Because spirulina can help reduce blood clotting, it may increase the risk of bruising and bleeding in people with certain bleeding conditions. Spirulina might also affect blood sugar levels. The B12 content in spirulina is not well-absorbed by the human body; if you have a B12 deficiency (common in people with plant-based diets), you should make sure you’re supplementing from another source. Spirulina might interfere with drugs given to suppress the immune system, including: adalimumab (Humira), azathioprine (Imuran), cyclosporine (Neoral), etanercept (Enbrel), infliximab (Remicade), leflunomide (Arava), methotrexate, or mycophenolate (CellCept).

Leech, J. (2018, Oct 5). 10 Health Benefits of Spirulina. Healthline. https://www.healthline.com/nutrition/10-proven-benefits-of-spirulina
Spirulina. (2021, Jul 7). Drugs.com. https://www.drugs.com/npc/spirulina.html
Spirulina. (n.d.). Mount Sinai Health Library. https://www.mountsinai.org/health-library/supplement/spirulina
Spirulina: are there health benefits? (n.d.). WebMD. https://www.webmd.com/diet/spirulina-health-benefits
Wong, C. (2021, Oct 15). What Is Spirulina? Very Well Health. https://www.verywellhealth.com/the-benefits-of-spirulina-89079

Statins

Recommended by Dr. Karen Herbst.

National Library of Medicine. (2020, Sep 28). Statins. Medline Plus. https://medlineplus.gov/statins.html

Terbutaline

Coming soon!

Recommended by Dr. Karen Herbst.

National Library of Medicine. (2021, Jan 22). Terbutaline. Medline Plus. https://medlineplus.gov/druginfo/meds/a682144.html

Thiazolidnediones

Coming soon!

Recommended by Dr. Karen Herbst.

Actos (pioglitazone), Avandia (rosiglitazone)

Thiazolidinediones (also called glitazones) are a class of medicines that may be used for the treatment of type 2 diabetes. They are a type of oral hypoglycemic (a medicine that lowers blood glucose levels). They bind to a receptor called the peroxisome proliferator activated receptor-gamma in adipocytes (fat cells) and promote maturation of fat cells and deposition of fat into peripheral tissues. Thiazolidnediones increase subcutaneous adipose tissue and should be avoided in people with lipedema.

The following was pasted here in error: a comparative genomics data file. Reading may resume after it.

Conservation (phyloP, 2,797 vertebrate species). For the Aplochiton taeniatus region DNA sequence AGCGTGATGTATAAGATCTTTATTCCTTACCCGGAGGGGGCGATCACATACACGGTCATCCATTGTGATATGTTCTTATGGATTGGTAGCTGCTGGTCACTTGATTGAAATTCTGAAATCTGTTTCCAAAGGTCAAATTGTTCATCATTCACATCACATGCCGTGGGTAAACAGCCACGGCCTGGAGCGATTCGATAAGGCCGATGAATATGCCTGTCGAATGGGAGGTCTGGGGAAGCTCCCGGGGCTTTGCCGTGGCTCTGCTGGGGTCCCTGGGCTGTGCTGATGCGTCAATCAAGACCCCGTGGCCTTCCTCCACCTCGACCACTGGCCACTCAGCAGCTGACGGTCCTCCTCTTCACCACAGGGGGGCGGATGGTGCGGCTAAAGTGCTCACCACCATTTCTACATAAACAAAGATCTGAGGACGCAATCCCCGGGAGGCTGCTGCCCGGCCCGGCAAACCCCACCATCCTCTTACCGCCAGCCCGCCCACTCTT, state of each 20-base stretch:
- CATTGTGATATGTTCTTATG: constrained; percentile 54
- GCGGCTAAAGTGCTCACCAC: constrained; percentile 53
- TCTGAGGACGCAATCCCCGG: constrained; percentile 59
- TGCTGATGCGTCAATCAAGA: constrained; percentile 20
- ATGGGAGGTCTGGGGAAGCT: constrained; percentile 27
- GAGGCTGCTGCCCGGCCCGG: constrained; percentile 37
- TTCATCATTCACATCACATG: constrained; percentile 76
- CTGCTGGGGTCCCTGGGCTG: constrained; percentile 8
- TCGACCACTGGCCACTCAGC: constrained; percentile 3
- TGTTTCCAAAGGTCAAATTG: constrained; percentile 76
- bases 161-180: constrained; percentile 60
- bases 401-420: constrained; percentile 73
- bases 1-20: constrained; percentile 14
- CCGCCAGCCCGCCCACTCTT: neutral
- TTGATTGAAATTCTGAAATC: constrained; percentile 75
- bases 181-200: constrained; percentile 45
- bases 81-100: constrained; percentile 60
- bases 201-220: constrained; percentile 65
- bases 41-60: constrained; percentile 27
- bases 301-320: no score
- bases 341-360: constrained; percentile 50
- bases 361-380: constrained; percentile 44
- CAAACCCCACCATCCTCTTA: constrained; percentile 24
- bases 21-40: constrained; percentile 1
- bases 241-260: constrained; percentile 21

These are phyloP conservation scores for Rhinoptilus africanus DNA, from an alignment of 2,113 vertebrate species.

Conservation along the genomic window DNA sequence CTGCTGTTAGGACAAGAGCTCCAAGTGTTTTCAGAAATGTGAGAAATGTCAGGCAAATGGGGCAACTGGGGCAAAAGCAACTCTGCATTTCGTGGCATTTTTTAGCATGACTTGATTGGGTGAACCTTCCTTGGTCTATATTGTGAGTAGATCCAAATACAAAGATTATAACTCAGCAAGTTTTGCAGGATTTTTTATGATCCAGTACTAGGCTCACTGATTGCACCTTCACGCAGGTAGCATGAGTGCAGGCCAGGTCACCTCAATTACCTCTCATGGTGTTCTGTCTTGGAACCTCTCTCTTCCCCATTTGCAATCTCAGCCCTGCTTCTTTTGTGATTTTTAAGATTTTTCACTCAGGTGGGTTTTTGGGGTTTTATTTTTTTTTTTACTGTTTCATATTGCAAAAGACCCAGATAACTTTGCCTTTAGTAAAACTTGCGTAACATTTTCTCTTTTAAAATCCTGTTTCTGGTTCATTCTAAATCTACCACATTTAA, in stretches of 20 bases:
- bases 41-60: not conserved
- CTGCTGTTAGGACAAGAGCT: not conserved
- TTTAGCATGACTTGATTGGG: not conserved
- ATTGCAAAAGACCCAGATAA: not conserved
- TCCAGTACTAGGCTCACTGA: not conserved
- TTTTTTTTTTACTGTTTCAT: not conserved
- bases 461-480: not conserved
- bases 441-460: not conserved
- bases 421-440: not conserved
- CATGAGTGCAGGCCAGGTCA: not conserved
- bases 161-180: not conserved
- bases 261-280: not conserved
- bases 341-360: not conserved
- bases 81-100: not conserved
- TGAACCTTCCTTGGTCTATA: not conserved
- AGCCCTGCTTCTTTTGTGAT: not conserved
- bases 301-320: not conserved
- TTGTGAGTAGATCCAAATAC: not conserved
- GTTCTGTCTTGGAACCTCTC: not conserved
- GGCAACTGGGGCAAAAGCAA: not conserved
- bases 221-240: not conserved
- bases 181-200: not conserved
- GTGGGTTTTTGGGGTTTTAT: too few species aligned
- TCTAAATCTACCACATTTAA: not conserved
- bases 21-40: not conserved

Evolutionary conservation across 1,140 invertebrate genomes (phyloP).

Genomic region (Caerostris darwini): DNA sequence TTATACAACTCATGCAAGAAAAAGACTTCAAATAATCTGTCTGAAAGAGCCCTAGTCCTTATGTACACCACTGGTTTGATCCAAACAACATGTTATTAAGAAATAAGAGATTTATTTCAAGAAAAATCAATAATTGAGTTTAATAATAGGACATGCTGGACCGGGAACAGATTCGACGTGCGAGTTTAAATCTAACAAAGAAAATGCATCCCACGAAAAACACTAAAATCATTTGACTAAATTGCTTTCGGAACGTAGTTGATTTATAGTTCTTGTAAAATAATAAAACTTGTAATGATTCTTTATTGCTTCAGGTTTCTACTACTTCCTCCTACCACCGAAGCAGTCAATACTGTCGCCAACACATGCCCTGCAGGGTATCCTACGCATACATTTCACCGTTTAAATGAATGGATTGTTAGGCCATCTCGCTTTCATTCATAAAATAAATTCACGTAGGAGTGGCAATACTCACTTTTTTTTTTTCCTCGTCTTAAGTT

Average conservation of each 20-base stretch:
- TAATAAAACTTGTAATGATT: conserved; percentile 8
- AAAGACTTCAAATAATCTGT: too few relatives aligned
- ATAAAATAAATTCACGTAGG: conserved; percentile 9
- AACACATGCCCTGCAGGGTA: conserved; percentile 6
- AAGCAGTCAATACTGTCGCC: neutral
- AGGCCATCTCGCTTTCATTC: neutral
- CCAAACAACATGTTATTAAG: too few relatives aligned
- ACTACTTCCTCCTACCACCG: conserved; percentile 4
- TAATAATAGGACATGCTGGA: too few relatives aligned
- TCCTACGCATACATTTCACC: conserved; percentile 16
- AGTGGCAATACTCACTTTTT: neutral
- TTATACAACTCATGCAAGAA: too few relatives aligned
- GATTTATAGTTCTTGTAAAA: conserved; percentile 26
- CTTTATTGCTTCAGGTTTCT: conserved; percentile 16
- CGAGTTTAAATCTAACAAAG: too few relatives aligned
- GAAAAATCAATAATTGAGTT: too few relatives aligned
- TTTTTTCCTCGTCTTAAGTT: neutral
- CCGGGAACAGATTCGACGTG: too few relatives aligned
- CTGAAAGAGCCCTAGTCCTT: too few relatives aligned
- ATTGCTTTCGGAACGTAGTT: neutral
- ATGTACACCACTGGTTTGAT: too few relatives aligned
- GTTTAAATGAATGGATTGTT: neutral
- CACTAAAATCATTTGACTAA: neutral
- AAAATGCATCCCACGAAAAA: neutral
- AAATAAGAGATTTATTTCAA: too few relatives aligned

Kajita, K., Mori, I., Hanamoto, T., et al. (2012). Pioglitazone enhances small-sized adipocyte proliferation in subcutaneous adipose tissue. Endocrine Journal, 59(12): 1107–1114.
Thiazolidinediones. (n.d.). Drugs.com. https://www.drugs.com/drug-class/thiazolidinediones.html

Thyroid hormone

Coming soon!

Recommended by Dr. Karen Herbst.

Thyroid hormone treatment. (n.d.). American Thyroid Association. https://www.thyroid.org/thyroid-hormone-treatment/

Turmeric

Coming soon!
Turmeric is an antioxidant with a wide range of antiinflammatory properties.

Ubiquinol – see Coenzyme Q10

Gallbladder disease

Vasculera

Vasculera is a medical food containing purified diosmin, a flavonoid isolated from hesperidin, which is found in citrus. Vasculera’s proprietary formula combines diosmin with alka-4 complex (diosmiplex). Alka-4 complex works with diosmin to maintain the integrity of vein walls and also counters the local acidosis produced in venous disease. You would need to eat approximately 140 oranges a day (rind included) to consume the equivalent amount of diosmin packed into one easy-to-swallow Vasculera tablet.

Chronic venous disease (CVD) is a chronic, progressive disease of the veins that can lead to a variety of health issues such as leg edema, varicose veins, leg ulcers, stasis dermatitis and hemorrhoids. Vasculera addresses the metabolic changes that occur on the biochemical pathway, triggering the inflammatory processes that can effect the integrity of the vein walls.

Vasculera is dispensed by prescription and is to be used under a physician’s supervision. Learn more here.

Recommended by Dr. Karen Herbst, one 630mg tablet daily.

Primus Care Direct is a hassle-free, mail-order pharmacy service where patients can get their Vasculera prescription for $49 for a 30-day supply or $117 for a 90-day supply ($39 per month), Medicare patients included. This is the lowest possible price available and includes free home delivery. If you have insurance, you may pay even less. In addition to patient savings and convenience, Primus Care Direct saves time for healthcare practitioners by helping to increase fill rates and eliminating call-backs for prior authorizations. Vasculera is also available at retail pharmacies, but Primus Care Direct guarantees patients will pay the lowest possible price on their prescription.

Vasculera Prescribing Information – Primus Pharmaceuticals

Vitalyzyme

Coming soon!
Systemic enzyme which reduces fibrotic tissue and swelling in the body.

Wobenzyme

Coming soon!
Systemic enzyme which reduces fibrotic tissue and swelling in the body.

Translate »